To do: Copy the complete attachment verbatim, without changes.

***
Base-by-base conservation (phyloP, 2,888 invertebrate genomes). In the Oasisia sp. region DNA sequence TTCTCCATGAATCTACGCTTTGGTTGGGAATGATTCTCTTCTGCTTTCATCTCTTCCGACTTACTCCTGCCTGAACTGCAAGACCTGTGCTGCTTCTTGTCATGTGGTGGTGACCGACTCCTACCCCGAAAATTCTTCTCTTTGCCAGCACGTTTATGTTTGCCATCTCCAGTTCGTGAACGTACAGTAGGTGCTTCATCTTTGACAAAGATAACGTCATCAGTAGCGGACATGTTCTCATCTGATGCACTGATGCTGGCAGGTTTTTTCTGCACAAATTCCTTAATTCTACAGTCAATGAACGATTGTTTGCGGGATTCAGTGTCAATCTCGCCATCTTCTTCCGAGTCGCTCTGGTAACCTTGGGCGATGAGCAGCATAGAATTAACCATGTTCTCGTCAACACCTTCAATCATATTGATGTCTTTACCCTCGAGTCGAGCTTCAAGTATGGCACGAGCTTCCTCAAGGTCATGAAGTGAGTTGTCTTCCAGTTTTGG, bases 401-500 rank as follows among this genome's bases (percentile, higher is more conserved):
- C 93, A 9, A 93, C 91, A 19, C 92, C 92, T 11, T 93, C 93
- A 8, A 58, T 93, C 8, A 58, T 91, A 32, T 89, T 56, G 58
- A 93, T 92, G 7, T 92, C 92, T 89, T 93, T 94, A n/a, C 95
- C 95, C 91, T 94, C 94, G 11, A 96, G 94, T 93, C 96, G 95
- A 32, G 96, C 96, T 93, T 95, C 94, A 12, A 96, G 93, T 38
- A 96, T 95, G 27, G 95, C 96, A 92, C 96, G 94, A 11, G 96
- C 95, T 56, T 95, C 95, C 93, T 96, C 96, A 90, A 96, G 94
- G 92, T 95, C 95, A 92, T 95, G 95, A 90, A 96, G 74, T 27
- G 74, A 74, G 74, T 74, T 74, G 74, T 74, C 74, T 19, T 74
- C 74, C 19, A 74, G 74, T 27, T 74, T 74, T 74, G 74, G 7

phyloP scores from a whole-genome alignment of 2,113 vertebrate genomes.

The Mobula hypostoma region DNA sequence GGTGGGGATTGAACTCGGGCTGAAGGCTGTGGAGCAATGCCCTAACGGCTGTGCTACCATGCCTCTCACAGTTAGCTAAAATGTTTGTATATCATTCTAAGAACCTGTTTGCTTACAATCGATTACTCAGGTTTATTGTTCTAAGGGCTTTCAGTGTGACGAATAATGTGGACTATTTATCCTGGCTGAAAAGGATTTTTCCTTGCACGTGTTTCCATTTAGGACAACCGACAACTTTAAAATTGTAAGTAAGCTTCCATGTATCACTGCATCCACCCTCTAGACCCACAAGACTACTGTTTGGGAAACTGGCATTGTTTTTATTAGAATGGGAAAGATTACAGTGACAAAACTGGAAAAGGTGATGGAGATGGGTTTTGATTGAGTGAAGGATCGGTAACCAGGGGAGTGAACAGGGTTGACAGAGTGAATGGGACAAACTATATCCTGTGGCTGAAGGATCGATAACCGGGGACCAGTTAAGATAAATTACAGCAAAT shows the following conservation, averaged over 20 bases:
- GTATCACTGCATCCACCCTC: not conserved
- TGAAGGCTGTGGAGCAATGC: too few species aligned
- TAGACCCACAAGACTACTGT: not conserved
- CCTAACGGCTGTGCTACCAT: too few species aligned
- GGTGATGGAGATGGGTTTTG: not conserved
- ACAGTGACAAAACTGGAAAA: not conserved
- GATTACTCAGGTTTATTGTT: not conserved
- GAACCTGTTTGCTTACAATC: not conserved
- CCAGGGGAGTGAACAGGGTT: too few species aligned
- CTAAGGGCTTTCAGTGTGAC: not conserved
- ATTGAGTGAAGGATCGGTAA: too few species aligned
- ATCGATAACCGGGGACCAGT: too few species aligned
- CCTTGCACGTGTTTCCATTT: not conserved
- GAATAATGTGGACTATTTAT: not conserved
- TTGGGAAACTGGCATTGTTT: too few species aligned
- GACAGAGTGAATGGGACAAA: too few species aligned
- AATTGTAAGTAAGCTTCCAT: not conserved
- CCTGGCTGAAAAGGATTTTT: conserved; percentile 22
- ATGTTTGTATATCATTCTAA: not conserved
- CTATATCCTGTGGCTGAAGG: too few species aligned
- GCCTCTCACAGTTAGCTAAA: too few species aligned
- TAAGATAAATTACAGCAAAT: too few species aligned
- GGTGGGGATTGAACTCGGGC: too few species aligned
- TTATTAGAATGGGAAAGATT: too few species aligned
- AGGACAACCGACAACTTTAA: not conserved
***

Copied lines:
Base-by-base conservation (phyloP, 2,888 invertebrate genomes). In the Oasisia sp. region DNA sequence TTCTCCATGAATCTACGCTTTGGTTGGGAATGATTCTCTTCTGCTTTCATCTCTTCCGACTTACTCCTGCCTGAACTGCAAGACCTGTGCTGCTTCTTGTCATGTGGTGGTGACCGACTCCTACCCCGAAAATTCTTCTCTTTGCCAGCACGTTTATGTTTGCCATCTCCAGTTCGTGAACGTACAGTAGGTGCTTCATCTTTGACAAAGATAACGTCATCAGTAGCGGACATGTTCTCATCTGATGCACTGATGCTGGCAGGTTTTTTCTGCACAAATTCCTTAATTCTACAGTCAATGAACGATTGTTTGCGGGATTCAGTGTCAATCTCGCCATCTTCTTCCGAGTCGCTCTGGTAACCTTGGGCGATGAGCAGCATAGAATTAACCATGTTCTCGTCAACACCTTCAATCATATTGATGTCTTTACCCTCGAGTCGAGCTTCAAGTATGGCACGAGCTTCCTCAAGGTCATGAAGTGAGTTGTCTTCCAGTTTTGG, bases 401-500 rank as follows among this genome's bases (percentile, higher is more conserved):
- C 93, A 9, A 93, C 91, A 19, C 92, C 92, T 11, T 93, C 93
- A 8, A 58, T 93, C 8, A 58, T 91, A 32, T 89, T 56, G 58
- A 93, T 92, G 7, T 92, C 92, T 89, T 93, T 94, A n/a, C 95
- C 95, C 91, T 94, C 94, G 11, A 96, G 94, T 93, C 96, G 95
- A 32, G 96, C 96, T 93, T 95, C 94, A 12, A 96, G 93, T 38
- A 96, T 95, G 27, G 95, C 96, A 92, C 96, G 94, A 11, G 96
- C 95, T 56, T 95, C 95, C 93, T 96, C 96, A 90, A 96, G 94
- G 92, T 95, C 95, A 92, T 95, G 95, A 90, A 96, G 74, T 27
- G 74, A 74, G 74, T 74, T 74, G 74, T 74, C 74, T 19, T 74
- C 74, C 19, A 74, G 74, T 27, T 74, T 74, T 74, G 74, G 7

phyloP scores from a whole-genome alignment of 2,113 vertebrate genomes.

The Mobula hypostoma region DNA sequence GGTGGGGATTGAACTCGGGCTGAAGGCTGTGGAGCAATGCCCTAACGGCTGTGCTACCATGCCTCTCACAGTTAGCTAAAATGTTTGTATATCATTCTAAGAACCTGTTTGCTTACAATCGATTACTCAGGTTTATTGTTCTAAGGGCTTTCAGTGTGACGAATAATGTGGACTATTTATCCTGGCTGAAAAGGATTTTTCCTTGCACGTGTTTCCATTTAGGACAACCGACAACTTTAAAATTGTAAGTAAGCTTCCATGTATCACTGCATCCACCCTCTAGACCCACAAGACTACTGTTTGGGAAACTGGCATTGTTTTTATTAGAATGGGAAAGATTACAGTGACAAAACTGGAAAAGGTGATGGAGATGGGTTTTGATTGAGTGAAGGATCGGTAACCAGGGGAGTGAACAGGGTTGACAGAGTGAATGGGACAAACTATATCCTGTGGCTGAAGGATCGATAACCGGGGACCAGTTAAGATAAATTACAGCAAAT shows the following conservation, averaged over 20 bases:
- GTATCACTGCATCCACCCTC: not conserved
- TGAAGGCTGTGGAGCAATGC: too few species aligned
- TAGACCCACAAGACTACTGT: not conserved
- CCTAACGGCTGTGCTACCAT: too few species aligned
- GGTGATGGAGATGGGTTTTG: not conserved
- ACAGTGACAAAACTGGAAAA: not conserved
- GATTACTCAGGTTTATTGTT: not conserved
- GAACCTGTTTGCTTACAATC: not conserved
- CCAGGGGAGTGAACAGGGTT: too few species aligned
- CTAAGGGCTTTCAGTGTGAC: not conserved
- ATTGAGTGAAGGATCGGTAA: too few species aligned
- ATCGATAACCGGGGACCAGT: too few species aligned
- CCTTGCACGTGTTTCCATTT: not conserved
- GAATAATGTGGACTATTTAT: not conserved
- TTGGGAAACTGGCATTGTTT: too few species aligned
- GACAGAGTGAATGGGACAAA: too few species aligned
- AATTGTAAGTAAGCTTCCAT: not conserved
- CCTGGCTGAAAAGGATTTTT: conserved; percentile 22
- ATGTTTGTATATCATTCTAA: not conserved
- CTATATCCTGTGGCTGAAGG: too few species aligned
- GCCTCTCACAGTTAGCTAAA: too few species aligned
- TAAGATAAATTACAGCAAAT: too few species aligned
- GGTGGGGATTGAACTCGGGC: too few species aligned
- TTATTAGAATGGGAAAGATT: too few species aligned
- AGGACAACCGACAACTTTAA: not conserved